This summer, Harvard Business Publishing will release Cassie Kull’s hotly-anticipated memoir that traces the darkest days of the Littlefield Technologies’ company 2SupplyChainz, Inc. and reveals the true story behind one of modern management’s greatest almost-comeback stories. ChiBus got an exclusive first excerpt from the blockbuster book.
Day 149, 7:00 PM
“GODDAMMIT MOTHERF***ER, F#$%*ING F%^& F*^%!,” bellowed Lori Knapp, Executive Vice President of Operations for 2SupplyChainz, the Littlefield Technologies manufacturer, as she burst through the conference room doors, hurling her laptop at the flat-screen TV across from her. She chucked her phone after it for good measure. Cassie Kull, Conor Flanagan and Hao Ning, all EVPs of Operations at 2SupplyChainz, looked on, their faces frozen in horror, as the state-of-the-art technology seemed to float in slow motion through the air until it met with the TV in an audible crunch.
On the rainbowed, pixelated screen it was still possible to see the devastating news that had sparked Knapp’s outburst. Fortune, Forbes, The Wall Street Journal, the FT, BusinessWeek, US News and World Report and Cosmopolitan had published their annual company rankings and 2SupplyChainz was dead last in every poll—the worst company in the world. Early that morning, President Trump announced he would send the company to Mexico, to hundreds of thousands of likes and retweets.
2SupplyChainz had gone bankrupt not 5 days after Knapp, Flanagan, Kull and Ning were promoted to EVPs. They endured a 100-day factory shutdown during which time their cash dwindled to zero and their idle workers ran rampant in the facilities. Rumors swirled about re-order quantities that had essentially used up all the available cash…but no one could quite believe such incompetence. The office of 2SupplyChainz’ CEO René Caldentey insisted to the press that “at the moment, we have drawn no conclusions about our financial condition, nor do we relate it to the recent promotion of [the four individuals].” Nonetheless, the mood in the conference room was tense.
By no small miracle, 2SupplyChainz had persuaded an equally desperate bank to extend them credit. The four EVPs had spent the preceding days chained to their laptops, checking Facebook and drawing up the bullet proof plans that they hoped would catapult them to the top of the charts, or at least ahead of their fiercest competitor, Do Nothing Inc., where the managers proudly let the company run itself.
Seated around the conference table under a portrait of the lushly-goateed Caldentey, they presented their strategies. Ms Kull was first. “I decided to look at queuing theory,” she stated, haltingly. “Unfortunately I was on Gchat during our in-house presentation--so I had to use Wikipedia to develop a model of non-preemptive priority queuing.” The room nodded, worried that their skepticism resulted from not knowing the first thing about queuing theory. “But it wasn’t until I read The Goal,” she continued, her voice growing agitated, “that I really found the key to our problem!”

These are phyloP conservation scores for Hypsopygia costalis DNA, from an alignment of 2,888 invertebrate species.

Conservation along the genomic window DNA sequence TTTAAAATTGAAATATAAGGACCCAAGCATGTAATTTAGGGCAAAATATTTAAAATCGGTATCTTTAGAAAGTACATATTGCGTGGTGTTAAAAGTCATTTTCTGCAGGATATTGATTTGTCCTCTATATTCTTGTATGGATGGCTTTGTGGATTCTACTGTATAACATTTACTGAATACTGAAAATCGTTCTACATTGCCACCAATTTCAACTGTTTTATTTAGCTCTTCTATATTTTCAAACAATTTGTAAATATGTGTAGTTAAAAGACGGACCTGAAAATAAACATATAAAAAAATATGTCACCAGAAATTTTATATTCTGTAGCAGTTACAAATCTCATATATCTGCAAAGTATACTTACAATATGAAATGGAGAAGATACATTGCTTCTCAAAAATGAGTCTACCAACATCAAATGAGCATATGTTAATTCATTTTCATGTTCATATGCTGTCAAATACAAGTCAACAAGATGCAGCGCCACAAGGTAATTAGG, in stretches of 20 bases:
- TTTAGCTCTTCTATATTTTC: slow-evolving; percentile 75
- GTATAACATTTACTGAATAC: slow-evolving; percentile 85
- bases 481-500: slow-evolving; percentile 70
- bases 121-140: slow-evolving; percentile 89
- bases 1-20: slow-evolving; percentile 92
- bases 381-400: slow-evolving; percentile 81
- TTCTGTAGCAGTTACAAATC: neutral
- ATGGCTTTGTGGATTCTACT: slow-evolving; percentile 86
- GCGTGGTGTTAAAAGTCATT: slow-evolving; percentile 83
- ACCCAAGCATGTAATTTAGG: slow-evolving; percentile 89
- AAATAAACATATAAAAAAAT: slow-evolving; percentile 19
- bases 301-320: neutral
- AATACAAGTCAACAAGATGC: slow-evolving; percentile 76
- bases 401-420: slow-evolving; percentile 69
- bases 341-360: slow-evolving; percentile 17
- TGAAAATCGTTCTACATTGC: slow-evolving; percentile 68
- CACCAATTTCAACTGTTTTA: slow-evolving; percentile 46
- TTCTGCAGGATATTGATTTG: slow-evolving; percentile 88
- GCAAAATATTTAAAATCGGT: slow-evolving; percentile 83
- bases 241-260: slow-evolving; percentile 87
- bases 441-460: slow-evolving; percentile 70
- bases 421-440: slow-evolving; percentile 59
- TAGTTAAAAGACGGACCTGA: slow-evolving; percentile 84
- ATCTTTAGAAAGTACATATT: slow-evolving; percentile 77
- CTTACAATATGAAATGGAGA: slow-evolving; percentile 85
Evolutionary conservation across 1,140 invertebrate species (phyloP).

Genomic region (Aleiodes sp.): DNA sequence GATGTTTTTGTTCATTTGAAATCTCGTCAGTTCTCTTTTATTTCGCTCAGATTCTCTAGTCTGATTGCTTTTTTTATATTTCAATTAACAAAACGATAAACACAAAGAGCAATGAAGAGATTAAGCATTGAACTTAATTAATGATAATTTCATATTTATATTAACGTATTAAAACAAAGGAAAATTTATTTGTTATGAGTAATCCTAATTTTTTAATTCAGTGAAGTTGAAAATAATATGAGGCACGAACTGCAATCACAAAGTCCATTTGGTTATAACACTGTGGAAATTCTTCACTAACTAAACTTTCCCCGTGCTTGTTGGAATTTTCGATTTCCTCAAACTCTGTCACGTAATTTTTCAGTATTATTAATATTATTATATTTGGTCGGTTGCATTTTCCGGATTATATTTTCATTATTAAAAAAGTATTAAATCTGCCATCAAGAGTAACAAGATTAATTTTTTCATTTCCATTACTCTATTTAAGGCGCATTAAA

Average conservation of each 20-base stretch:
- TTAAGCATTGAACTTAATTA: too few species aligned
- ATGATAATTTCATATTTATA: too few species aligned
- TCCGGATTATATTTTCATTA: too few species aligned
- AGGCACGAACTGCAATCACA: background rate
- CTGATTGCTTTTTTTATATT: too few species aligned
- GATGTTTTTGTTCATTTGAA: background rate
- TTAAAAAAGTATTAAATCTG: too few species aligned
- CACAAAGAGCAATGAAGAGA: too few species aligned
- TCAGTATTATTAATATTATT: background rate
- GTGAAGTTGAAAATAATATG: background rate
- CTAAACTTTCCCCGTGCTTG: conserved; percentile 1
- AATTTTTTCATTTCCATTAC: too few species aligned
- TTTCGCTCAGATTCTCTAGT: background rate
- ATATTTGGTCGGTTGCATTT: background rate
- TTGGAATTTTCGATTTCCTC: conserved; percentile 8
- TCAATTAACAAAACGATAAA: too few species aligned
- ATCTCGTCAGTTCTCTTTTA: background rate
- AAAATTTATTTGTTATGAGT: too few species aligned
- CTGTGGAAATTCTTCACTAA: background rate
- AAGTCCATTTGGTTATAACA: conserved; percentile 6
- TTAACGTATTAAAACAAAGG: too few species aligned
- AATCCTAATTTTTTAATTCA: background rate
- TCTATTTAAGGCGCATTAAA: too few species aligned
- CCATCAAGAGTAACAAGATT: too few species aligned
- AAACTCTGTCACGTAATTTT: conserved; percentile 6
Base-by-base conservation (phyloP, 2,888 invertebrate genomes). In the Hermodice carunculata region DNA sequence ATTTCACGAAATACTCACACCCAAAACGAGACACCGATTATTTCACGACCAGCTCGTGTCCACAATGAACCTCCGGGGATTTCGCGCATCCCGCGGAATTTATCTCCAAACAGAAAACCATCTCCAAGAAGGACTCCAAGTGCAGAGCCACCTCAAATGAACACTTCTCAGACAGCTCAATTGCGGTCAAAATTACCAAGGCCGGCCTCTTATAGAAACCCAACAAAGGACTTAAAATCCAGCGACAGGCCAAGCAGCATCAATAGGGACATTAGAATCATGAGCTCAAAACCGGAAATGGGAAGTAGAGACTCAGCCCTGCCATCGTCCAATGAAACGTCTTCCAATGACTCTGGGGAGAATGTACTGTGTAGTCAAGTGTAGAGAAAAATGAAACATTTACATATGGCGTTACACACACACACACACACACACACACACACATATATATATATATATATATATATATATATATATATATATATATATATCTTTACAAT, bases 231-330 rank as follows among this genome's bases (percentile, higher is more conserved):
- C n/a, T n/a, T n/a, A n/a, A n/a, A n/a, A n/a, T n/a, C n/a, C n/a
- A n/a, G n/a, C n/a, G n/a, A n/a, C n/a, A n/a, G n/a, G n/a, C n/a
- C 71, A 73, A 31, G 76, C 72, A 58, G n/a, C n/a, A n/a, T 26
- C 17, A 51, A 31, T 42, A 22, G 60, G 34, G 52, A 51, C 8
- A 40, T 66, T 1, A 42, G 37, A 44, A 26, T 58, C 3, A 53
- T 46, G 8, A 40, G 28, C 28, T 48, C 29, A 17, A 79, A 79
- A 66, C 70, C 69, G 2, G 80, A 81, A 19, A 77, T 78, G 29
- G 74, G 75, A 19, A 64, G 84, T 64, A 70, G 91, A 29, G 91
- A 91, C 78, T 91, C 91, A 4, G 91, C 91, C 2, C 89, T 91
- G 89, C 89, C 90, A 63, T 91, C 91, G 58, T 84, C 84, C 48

The mood in the room had suddenly shifted. “Yes!” shouted Ning, “The Goal is where I found our optimal batch quantity, as well as the most efficient order quantity and reorder levels!” “It’s uncanny,” muttered Flanagan, “you won’t believe this, but page 270 of The Goal, is where I discovered how we can maximize our machine purchase synergies to ensure consolidated ultimate capacity utilization, ungodly throughput levels and speed of light cycle time!”
The team stared at each other. Thank God someone had read The Goal.
Flanagan’s phone danced on the table—recently married, he hadn’t seen his wife for the 5 days he had spent on this quest for operational nirvana. As he left the room, to return to the arms of the woman he loved, he stared into the eyes of each of his team members one-by-one. It was almost uncomfortable. “Can I trust you, with this critical transaction?” They nodded. D-Day was mere hours away, at 2am. The meeting broke so the team could take their much-needed showers.
Day 150, 2:00 AM
At the proverbial moment of truth, Knapp and Kull fell asleep, quite literally on the job, exhausted from their hours of Excel modeling and dancing at Bar Deville (Ed. not in River North). Hao Ning was the only man left standing. Facing the delirium of sleep deprivation, he seized the tiller with an iron grip and launched 2SupplyChainz back into the turbulent waters of commerce, in the dogged pursuit of that ever-fickle mistress, Profit.
Cassie Kull is a 2Y who gratefully accepted her undisclosed grade in Operations.